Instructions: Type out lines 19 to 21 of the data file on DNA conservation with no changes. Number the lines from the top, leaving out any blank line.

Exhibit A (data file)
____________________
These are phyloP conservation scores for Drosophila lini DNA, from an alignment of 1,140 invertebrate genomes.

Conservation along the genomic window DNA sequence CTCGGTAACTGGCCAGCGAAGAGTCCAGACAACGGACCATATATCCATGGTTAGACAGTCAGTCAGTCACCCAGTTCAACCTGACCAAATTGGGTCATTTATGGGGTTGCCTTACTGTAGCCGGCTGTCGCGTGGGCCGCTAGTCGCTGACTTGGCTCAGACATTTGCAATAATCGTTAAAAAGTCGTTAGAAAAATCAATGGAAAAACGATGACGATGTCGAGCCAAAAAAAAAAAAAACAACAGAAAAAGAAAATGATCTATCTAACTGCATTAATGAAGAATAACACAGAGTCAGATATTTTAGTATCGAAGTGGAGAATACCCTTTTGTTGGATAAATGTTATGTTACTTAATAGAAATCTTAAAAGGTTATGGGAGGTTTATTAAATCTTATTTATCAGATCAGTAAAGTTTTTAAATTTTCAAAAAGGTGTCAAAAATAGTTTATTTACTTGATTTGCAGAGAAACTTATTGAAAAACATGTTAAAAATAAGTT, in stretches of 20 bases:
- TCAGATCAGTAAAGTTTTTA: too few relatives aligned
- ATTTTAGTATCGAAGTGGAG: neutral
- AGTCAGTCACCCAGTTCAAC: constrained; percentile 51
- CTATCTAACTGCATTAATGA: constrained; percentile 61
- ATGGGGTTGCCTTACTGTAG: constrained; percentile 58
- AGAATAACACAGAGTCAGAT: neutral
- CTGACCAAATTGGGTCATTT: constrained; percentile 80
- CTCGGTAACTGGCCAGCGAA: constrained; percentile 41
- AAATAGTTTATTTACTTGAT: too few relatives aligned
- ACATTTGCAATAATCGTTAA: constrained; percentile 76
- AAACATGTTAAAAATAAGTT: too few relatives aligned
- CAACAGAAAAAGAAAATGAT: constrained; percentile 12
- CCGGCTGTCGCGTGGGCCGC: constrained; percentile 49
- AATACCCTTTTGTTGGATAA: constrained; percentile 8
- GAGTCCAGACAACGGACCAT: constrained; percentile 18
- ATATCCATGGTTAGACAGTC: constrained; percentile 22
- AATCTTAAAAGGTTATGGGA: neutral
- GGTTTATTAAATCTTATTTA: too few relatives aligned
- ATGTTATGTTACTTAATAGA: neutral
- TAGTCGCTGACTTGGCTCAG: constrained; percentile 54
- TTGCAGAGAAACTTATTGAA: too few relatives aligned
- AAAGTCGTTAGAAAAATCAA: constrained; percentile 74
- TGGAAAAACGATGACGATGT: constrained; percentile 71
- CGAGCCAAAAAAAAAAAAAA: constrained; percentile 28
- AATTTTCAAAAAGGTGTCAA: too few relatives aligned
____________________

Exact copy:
- AATCTTAAAAGGTTATGGGA: neutral
- GGTTTATTAAATCTTATTTA: too few relatives aligned
- ATGTTATGTTACTTAATAGA: neutral